by Dale Reeves

Pastor of creative content


This morning my eleven-month-old grandson Luke clearly called me “Pop” for the first time. He was in his play yard, just chilling a little bit after my wife had fed him breakfast, but before he would go down for his morning nap. “Pop” was not my designated name of choice when people asked, “What will your grandkids call you?” I have been calling myself G-pa or G-paw, or when trying to get Luke to say it the past few months, I have pronounced it “G . . . . . pahhhhhhhh.” (“Watch my lips very carefully, Luke, and repeat after me.”) “G . . . . . pahhhhhhhh.” Kind of fits my Soul Train persona, don’t ya think? Similarly, my wife thought she might be called Mamaw, or maybe Mimi or even Gigi. We’re still waiting to see which one Luke wants her to be known as—or if he will come up with something entirely of his own choosing.

I grew up with one very formal “Grandfather” who was a farmer in Maysville, Kentucky, and one very informal southern down-home “Papa,” who resided in Carrollton, Georgia. When you think about the big G up in the sky, what do you call him? You may use a very formal name for God, or a very informal and intimate name—but no matter what you call him, I would urge you to call out to him on a regular basis. This past summer our teaching team for our high school ministry walked our teenagers through a number of the names for God we find in the Old Testament—names like El Shaddai, Jehovah Jireh, Jehovah Nissi, Jehovah Shammah, etc. And while there are many facets and character traits that comprise our understanding of our unfathomable God of the universe, at the end of the day, he just wants us to call out his name!

In Psalm 40:13, David the shepherd boy who would one day be king, cried out, “Please, Lord, rescue me! Come quickly, Lord, and help me” (NLT).

All the way back in the eighth century B.C., God sent a prophet named Joel to communicate these words, “Everyone who calls on the name of the Lord will be saved” (Joel 2:32, NLT). And this promise from God is repeated several times in the New Testament.

All throughout the Bible, this idea of calling out to God when we are in trouble is prevalent. David was famous for getting himself in trouble, hiding in caves, fleeing from the enemies who pursued him . . . or just trying to watch sheep in their “play yard” and not doze off to sleep.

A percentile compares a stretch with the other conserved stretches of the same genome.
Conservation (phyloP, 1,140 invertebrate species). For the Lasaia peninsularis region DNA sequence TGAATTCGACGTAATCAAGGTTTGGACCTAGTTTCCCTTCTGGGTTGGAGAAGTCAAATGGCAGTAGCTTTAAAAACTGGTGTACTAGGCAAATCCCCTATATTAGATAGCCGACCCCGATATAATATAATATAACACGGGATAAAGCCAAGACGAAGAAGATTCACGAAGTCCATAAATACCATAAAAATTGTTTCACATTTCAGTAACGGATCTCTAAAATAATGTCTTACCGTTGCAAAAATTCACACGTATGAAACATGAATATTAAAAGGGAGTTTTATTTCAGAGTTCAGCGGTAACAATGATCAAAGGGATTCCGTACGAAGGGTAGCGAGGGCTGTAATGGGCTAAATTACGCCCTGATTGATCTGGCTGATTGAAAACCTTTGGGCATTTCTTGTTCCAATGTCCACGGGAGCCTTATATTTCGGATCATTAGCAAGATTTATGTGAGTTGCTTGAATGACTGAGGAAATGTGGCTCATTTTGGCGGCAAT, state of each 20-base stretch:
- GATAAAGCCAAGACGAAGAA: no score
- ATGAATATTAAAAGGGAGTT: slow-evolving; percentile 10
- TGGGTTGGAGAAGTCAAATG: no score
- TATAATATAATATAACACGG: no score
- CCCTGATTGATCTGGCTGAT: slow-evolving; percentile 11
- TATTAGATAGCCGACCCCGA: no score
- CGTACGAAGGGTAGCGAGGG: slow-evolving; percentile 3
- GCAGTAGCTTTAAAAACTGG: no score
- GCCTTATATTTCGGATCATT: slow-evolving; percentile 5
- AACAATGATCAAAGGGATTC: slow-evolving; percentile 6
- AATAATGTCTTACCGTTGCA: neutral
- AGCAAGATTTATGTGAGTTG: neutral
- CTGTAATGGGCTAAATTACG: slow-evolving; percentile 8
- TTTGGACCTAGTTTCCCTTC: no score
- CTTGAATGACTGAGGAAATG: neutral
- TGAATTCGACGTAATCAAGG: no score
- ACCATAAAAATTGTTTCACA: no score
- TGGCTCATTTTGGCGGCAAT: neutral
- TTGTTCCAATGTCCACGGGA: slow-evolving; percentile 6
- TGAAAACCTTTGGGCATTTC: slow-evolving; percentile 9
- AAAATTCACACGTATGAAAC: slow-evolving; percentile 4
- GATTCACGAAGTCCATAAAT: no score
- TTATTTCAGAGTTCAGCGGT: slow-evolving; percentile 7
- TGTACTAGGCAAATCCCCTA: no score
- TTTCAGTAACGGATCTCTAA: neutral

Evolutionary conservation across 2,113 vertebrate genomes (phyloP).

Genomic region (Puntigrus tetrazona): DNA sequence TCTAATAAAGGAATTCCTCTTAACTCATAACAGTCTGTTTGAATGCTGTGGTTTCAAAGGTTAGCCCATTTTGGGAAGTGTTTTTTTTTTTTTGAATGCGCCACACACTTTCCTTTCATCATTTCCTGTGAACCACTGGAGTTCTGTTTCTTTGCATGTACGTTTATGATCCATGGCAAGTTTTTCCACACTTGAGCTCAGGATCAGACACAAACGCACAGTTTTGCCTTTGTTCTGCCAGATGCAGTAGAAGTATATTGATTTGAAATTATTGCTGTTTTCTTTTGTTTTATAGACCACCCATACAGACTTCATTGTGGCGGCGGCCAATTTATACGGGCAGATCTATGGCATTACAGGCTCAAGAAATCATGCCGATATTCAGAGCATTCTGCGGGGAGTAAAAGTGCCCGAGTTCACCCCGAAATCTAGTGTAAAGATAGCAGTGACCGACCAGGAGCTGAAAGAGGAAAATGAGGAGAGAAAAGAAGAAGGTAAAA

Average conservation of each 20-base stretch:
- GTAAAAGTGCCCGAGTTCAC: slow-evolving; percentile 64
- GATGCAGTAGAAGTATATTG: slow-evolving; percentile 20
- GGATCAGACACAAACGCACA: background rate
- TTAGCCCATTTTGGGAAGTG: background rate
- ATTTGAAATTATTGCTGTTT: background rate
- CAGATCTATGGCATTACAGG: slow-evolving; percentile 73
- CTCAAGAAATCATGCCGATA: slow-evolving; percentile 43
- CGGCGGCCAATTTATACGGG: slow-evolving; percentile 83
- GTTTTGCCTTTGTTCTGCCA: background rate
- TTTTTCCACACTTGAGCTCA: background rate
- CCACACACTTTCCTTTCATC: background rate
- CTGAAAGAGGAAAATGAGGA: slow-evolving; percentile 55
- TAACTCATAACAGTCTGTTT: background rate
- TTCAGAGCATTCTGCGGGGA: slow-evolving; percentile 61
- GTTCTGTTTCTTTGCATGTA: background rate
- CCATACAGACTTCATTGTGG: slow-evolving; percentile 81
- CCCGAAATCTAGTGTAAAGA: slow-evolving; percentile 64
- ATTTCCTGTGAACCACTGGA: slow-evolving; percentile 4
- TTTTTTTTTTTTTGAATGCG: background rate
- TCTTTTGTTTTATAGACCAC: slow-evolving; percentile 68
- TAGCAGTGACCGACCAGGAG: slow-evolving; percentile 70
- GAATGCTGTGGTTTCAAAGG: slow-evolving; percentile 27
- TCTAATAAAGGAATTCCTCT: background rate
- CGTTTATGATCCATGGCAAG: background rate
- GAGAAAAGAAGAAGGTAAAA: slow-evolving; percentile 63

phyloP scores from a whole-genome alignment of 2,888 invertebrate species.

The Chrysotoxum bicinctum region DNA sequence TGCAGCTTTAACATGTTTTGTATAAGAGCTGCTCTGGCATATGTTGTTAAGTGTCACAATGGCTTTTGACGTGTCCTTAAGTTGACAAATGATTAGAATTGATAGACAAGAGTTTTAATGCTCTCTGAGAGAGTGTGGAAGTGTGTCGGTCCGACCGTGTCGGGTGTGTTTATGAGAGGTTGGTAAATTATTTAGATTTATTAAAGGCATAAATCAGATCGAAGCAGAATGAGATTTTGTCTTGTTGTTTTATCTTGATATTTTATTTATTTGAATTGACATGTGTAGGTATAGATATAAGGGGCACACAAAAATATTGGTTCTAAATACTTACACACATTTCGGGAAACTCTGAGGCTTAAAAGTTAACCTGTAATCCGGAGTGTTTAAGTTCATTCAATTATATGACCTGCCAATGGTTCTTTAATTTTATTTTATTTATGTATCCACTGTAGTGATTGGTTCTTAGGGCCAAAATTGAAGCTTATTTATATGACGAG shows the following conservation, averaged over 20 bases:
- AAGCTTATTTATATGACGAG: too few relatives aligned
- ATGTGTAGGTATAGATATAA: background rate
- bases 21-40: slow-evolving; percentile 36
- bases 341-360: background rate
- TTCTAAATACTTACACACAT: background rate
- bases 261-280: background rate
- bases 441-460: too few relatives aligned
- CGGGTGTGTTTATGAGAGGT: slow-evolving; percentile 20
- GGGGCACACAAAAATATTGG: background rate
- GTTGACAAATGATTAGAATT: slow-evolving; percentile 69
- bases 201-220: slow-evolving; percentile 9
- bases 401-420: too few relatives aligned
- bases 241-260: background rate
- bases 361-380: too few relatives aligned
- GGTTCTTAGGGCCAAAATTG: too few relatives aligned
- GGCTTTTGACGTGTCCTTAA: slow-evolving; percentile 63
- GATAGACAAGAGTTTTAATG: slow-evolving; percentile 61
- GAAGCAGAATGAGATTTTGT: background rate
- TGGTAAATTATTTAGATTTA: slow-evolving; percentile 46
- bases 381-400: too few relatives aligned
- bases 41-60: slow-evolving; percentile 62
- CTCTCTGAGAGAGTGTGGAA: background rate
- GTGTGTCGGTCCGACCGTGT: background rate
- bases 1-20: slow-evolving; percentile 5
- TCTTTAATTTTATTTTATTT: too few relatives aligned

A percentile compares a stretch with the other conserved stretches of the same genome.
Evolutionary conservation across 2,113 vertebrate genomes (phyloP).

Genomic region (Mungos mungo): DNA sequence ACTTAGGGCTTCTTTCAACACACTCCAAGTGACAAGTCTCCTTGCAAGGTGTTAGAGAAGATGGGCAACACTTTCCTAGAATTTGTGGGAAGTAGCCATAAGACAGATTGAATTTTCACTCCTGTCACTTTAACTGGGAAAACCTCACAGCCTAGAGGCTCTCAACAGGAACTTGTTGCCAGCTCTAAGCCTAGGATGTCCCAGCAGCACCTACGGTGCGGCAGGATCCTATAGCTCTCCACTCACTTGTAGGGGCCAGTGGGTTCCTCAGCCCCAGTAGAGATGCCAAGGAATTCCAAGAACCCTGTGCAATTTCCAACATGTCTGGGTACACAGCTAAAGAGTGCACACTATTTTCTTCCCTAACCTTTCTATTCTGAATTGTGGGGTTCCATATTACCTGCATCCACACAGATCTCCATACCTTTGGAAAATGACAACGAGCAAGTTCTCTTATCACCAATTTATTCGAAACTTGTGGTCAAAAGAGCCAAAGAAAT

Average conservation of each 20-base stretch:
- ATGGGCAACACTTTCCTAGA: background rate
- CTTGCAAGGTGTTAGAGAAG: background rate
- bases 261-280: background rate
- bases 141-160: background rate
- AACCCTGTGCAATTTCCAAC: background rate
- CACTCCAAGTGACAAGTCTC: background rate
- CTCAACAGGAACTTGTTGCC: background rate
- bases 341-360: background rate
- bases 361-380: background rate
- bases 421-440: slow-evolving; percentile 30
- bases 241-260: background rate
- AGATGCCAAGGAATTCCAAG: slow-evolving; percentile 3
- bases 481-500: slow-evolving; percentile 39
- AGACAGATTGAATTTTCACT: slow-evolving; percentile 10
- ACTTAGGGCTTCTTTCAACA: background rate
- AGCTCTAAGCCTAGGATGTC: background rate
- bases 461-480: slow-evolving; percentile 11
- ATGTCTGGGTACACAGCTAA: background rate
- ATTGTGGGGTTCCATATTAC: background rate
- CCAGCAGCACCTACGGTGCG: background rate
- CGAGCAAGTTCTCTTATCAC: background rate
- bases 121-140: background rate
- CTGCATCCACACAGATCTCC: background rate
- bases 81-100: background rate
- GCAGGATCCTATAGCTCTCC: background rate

When Luke called out to me “Pop” this morning, and lifted up his hands to be rescued or “saved” from his gated Superyard®, guess what I did? I quickly obliged. He can call me whatever he wants to as long as he calls for me to be there with him. I thought I understood more about God’s character when I became a dad for the first time. But now that I am a G-paw, or G-pahhhhh, or “Pop,” I think I get it even more.

Jesus referred to God as his “Abba, Father.” The word “Abba” is an Aramaic word that communicated a close, intimate relationship between a father and child—one based on affection, confidence, and mutual trust. The big G in the sky is most definitely all powerful, the Creator of the universe, and yet in the midst of his majesty and greatness, he still wants us to know how much he cares for his children.

What about you today? Anything you need to be rescued or saved from? You got any enemies chasing you? Have you been hiding in a cave somewhere and just need to come out for a breath of fresh air and some sunshine? What do you need to tell Abba, Father today? He’s not so concerned with what name you call him as he is that you do call out to him.

The prophet Jeremiah spoke these words: “Call to me and I will answer you and tell you great and unsearchable things you do not know” (Jeremiah 33:3, NIV).

He cares. He stands ready to pick you up. He’s ready to rescue you. He wants to save you. He’s waiting for you to call out his name.

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